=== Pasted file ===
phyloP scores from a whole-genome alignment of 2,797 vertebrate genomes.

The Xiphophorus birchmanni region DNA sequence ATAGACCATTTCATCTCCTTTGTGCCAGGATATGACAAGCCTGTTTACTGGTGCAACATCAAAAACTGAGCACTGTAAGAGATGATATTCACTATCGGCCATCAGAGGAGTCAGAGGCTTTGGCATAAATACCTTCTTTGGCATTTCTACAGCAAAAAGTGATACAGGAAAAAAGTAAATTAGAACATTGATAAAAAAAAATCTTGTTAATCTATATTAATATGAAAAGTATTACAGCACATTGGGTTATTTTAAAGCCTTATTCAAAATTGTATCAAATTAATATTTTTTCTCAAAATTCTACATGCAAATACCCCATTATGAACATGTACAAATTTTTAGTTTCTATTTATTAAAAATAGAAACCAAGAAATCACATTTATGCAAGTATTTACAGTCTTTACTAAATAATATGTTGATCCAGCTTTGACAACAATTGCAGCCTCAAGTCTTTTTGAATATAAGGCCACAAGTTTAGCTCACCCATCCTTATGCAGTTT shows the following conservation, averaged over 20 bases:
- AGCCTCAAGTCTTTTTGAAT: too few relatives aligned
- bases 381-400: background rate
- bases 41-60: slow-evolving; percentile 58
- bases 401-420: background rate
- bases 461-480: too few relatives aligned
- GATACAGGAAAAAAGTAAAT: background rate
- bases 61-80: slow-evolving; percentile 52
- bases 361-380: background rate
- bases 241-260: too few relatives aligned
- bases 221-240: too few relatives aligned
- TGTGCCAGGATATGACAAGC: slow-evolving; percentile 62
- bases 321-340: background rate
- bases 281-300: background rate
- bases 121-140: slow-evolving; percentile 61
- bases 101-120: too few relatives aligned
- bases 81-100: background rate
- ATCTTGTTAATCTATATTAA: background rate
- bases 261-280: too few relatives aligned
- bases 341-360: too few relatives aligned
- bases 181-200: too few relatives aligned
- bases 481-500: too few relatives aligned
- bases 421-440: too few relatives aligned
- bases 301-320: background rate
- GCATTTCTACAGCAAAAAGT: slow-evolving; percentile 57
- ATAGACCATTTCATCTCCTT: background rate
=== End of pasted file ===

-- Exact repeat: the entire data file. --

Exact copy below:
phyloP scores from a whole-genome alignment of 2,797 vertebrate genomes.

The Xiphophorus birchmanni region DNA sequence ATAGACCATTTCATCTCCTTTGTGCCAGGATATGACAAGCCTGTTTACTGGTGCAACATCAAAAACTGAGCACTGTAAGAGATGATATTCACTATCGGCCATCAGAGGAGTCAGAGGCTTTGGCATAAATACCTTCTTTGGCATTTCTACAGCAAAAAGTGATACAGGAAAAAAGTAAATTAGAACATTGATAAAAAAAAATCTTGTTAATCTATATTAATATGAAAAGTATTACAGCACATTGGGTTATTTTAAAGCCTTATTCAAAATTGTATCAAATTAATATTTTTTCTCAAAATTCTACATGCAAATACCCCATTATGAACATGTACAAATTTTTAGTTTCTATTTATTAAAAATAGAAACCAAGAAATCACATTTATGCAAGTATTTACAGTCTTTACTAAATAATATGTTGATCCAGCTTTGACAACAATTGCAGCCTCAAGTCTTTTTGAATATAAGGCCACAAGTTTAGCTCACCCATCCTTATGCAGTTT shows the following conservation, averaged over 20 bases:
- AGCCTCAAGTCTTTTTGAAT: too few relatives aligned
- bases 381-400: background rate
- bases 41-60: slow-evolving; percentile 58
- bases 401-420: background rate
- bases 461-480: too few relatives aligned
- GATACAGGAAAAAAGTAAAT: background rate
- bases 61-80: slow-evolving; percentile 52
- bases 361-380: background rate
- bases 241-260: too few relatives aligned
- bases 221-240: too few relatives aligned
- TGTGCCAGGATATGACAAGC: slow-evolving; percentile 62
- bases 321-340: background rate
- bases 281-300: background rate
- bases 121-140: slow-evolving; percentile 61
- bases 101-120: too few relatives aligned
- bases 81-100: background rate
- ATCTTGTTAATCTATATTAA: background rate
- bases 261-280: too few relatives aligned
- bases 341-360: too few relatives aligned
- bases 181-200: too few relatives aligned
- bases 481-500: too few relatives aligned
- bases 421-440: too few relatives aligned
- bases 301-320: background rate
- GCATTTCTACAGCAAAAAGT: slow-evolving; percentile 57
- ATAGACCATTTCATCTCCTT: background rate